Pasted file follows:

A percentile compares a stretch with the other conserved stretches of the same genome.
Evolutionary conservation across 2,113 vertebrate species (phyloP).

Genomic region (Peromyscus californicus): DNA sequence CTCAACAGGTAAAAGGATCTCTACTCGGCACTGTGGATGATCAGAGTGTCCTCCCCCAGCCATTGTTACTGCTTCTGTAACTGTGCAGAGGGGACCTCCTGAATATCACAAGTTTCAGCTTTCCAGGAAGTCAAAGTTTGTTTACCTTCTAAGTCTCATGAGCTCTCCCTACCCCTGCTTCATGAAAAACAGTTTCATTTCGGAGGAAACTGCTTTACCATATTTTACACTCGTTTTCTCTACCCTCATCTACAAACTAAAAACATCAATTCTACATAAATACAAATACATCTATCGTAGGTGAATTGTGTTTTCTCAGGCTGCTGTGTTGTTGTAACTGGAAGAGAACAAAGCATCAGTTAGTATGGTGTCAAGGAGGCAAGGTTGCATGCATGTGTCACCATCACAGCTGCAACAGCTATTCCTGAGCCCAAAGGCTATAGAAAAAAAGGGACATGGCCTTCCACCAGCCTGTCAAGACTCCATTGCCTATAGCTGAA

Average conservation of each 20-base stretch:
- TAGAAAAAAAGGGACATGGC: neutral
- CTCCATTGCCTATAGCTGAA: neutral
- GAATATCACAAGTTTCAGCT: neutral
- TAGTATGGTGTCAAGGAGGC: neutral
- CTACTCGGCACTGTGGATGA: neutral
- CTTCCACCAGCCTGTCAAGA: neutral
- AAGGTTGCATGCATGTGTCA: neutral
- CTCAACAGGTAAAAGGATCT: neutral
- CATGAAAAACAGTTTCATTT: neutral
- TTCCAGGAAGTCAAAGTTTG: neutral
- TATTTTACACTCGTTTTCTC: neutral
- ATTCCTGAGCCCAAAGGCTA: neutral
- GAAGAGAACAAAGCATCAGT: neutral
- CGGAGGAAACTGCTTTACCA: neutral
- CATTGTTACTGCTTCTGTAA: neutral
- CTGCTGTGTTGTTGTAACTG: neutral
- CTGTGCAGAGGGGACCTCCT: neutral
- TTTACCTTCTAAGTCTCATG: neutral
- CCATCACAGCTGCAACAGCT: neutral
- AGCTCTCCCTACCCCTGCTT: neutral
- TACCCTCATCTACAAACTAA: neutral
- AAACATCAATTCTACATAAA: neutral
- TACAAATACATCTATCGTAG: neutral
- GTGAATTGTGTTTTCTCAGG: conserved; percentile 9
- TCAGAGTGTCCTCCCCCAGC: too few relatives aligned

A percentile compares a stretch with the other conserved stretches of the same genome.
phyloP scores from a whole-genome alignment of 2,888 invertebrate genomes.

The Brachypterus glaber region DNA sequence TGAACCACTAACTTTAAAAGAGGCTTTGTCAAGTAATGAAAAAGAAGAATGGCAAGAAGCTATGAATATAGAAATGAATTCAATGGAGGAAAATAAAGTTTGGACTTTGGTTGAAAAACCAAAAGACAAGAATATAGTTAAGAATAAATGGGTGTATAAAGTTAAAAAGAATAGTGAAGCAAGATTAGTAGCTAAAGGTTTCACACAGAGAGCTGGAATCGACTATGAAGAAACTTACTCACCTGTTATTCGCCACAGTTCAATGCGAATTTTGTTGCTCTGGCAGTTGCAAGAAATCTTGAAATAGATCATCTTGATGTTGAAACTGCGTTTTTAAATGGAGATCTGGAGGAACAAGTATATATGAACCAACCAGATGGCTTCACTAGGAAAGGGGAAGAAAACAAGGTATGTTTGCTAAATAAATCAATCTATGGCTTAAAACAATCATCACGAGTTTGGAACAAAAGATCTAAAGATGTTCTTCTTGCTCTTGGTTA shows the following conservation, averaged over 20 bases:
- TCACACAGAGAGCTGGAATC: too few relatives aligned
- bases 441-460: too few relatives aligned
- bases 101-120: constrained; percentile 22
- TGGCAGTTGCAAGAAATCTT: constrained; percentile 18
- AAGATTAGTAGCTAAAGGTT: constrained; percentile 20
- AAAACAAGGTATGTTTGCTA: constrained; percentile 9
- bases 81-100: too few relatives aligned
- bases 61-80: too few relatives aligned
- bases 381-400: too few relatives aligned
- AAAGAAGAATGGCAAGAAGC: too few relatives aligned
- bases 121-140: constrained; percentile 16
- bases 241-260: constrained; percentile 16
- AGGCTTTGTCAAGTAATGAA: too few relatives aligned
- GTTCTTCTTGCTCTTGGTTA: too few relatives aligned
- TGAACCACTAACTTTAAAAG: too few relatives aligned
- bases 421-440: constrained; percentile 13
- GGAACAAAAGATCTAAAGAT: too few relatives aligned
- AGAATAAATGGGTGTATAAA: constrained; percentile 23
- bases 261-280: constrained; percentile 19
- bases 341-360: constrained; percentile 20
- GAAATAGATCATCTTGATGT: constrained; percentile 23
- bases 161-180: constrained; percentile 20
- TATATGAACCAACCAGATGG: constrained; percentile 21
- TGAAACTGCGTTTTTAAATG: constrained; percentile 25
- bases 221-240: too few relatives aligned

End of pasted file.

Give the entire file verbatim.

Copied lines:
A percentile compares a stretch with the other conserved stretches of the same genome.
Evolutionary conservation across 2,113 vertebrate species (phyloP).

Genomic region (Peromyscus californicus): DNA sequence CTCAACAGGTAAAAGGATCTCTACTCGGCACTGTGGATGATCAGAGTGTCCTCCCCCAGCCATTGTTACTGCTTCTGTAACTGTGCAGAGGGGACCTCCTGAATATCACAAGTTTCAGCTTTCCAGGAAGTCAAAGTTTGTTTACCTTCTAAGTCTCATGAGCTCTCCCTACCCCTGCTTCATGAAAAACAGTTTCATTTCGGAGGAAACTGCTTTACCATATTTTACACTCGTTTTCTCTACCCTCATCTACAAACTAAAAACATCAATTCTACATAAATACAAATACATCTATCGTAGGTGAATTGTGTTTTCTCAGGCTGCTGTGTTGTTGTAACTGGAAGAGAACAAAGCATCAGTTAGTATGGTGTCAAGGAGGCAAGGTTGCATGCATGTGTCACCATCACAGCTGCAACAGCTATTCCTGAGCCCAAAGGCTATAGAAAAAAAGGGACATGGCCTTCCACCAGCCTGTCAAGACTCCATTGCCTATAGCTGAA

Average conservation of each 20-base stretch:
- TAGAAAAAAAGGGACATGGC: neutral
- CTCCATTGCCTATAGCTGAA: neutral
- GAATATCACAAGTTTCAGCT: neutral
- TAGTATGGTGTCAAGGAGGC: neutral
- CTACTCGGCACTGTGGATGA: neutral
- CTTCCACCAGCCTGTCAAGA: neutral
- AAGGTTGCATGCATGTGTCA: neutral
- CTCAACAGGTAAAAGGATCT: neutral
- CATGAAAAACAGTTTCATTT: neutral
- TTCCAGGAAGTCAAAGTTTG: neutral
- TATTTTACACTCGTTTTCTC: neutral
- ATTCCTGAGCCCAAAGGCTA: neutral
- GAAGAGAACAAAGCATCAGT: neutral
- CGGAGGAAACTGCTTTACCA: neutral
- CATTGTTACTGCTTCTGTAA: neutral
- CTGCTGTGTTGTTGTAACTG: neutral
- CTGTGCAGAGGGGACCTCCT: neutral
- TTTACCTTCTAAGTCTCATG: neutral
- CCATCACAGCTGCAACAGCT: neutral
- AGCTCTCCCTACCCCTGCTT: neutral
- TACCCTCATCTACAAACTAA: neutral
- AAACATCAATTCTACATAAA: neutral
- TACAAATACATCTATCGTAG: neutral
- GTGAATTGTGTTTTCTCAGG: conserved; percentile 9
- TCAGAGTGTCCTCCCCCAGC: too few relatives aligned

A percentile compares a stretch with the other conserved stretches of the same genome.
phyloP scores from a whole-genome alignment of 2,888 invertebrate genomes.

The Brachypterus glaber region DNA sequence TGAACCACTAACTTTAAAAGAGGCTTTGTCAAGTAATGAAAAAGAAGAATGGCAAGAAGCTATGAATATAGAAATGAATTCAATGGAGGAAAATAAAGTTTGGACTTTGGTTGAAAAACCAAAAGACAAGAATATAGTTAAGAATAAATGGGTGTATAAAGTTAAAAAGAATAGTGAAGCAAGATTAGTAGCTAAAGGTTTCACACAGAGAGCTGGAATCGACTATGAAGAAACTTACTCACCTGTTATTCGCCACAGTTCAATGCGAATTTTGTTGCTCTGGCAGTTGCAAGAAATCTTGAAATAGATCATCTTGATGTTGAAACTGCGTTTTTAAATGGAGATCTGGAGGAACAAGTATATATGAACCAACCAGATGGCTTCACTAGGAAAGGGGAAGAAAACAAGGTATGTTTGCTAAATAAATCAATCTATGGCTTAAAACAATCATCACGAGTTTGGAACAAAAGATCTAAAGATGTTCTTCTTGCTCTTGGTTA shows the following conservation, averaged over 20 bases:
- TCACACAGAGAGCTGGAATC: too few relatives aligned
- bases 441-460: too few relatives aligned
- bases 101-120: constrained; percentile 22
- TGGCAGTTGCAAGAAATCTT: constrained; percentile 18
- AAGATTAGTAGCTAAAGGTT: constrained; percentile 20
- AAAACAAGGTATGTTTGCTA: constrained; percentile 9
- bases 81-100: too few relatives aligned
- bases 61-80: too few relatives aligned
- bases 381-400: too few relatives aligned
- AAAGAAGAATGGCAAGAAGC: too few relatives aligned
- bases 121-140: constrained; percentile 16
- bases 241-260: constrained; percentile 16
- AGGCTTTGTCAAGTAATGAA: too few relatives aligned
- GTTCTTCTTGCTCTTGGTTA: too few relatives aligned
- TGAACCACTAACTTTAAAAG: too few relatives aligned
- bases 421-440: constrained; percentile 13
- GGAACAAAAGATCTAAAGAT: too few relatives aligned
- AGAATAAATGGGTGTATAAA: constrained; percentile 23
- bases 261-280: constrained; percentile 19
- bases 341-360: constrained; percentile 20
- GAAATAGATCATCTTGATGT: constrained; percentile 23
- bases 161-180: constrained; percentile 20
- TATATGAACCAACCAGATGG: constrained; percentile 21
- TGAAACTGCGTTTTTAAATG: constrained; percentile 25
- bases 221-240: too few relatives aligned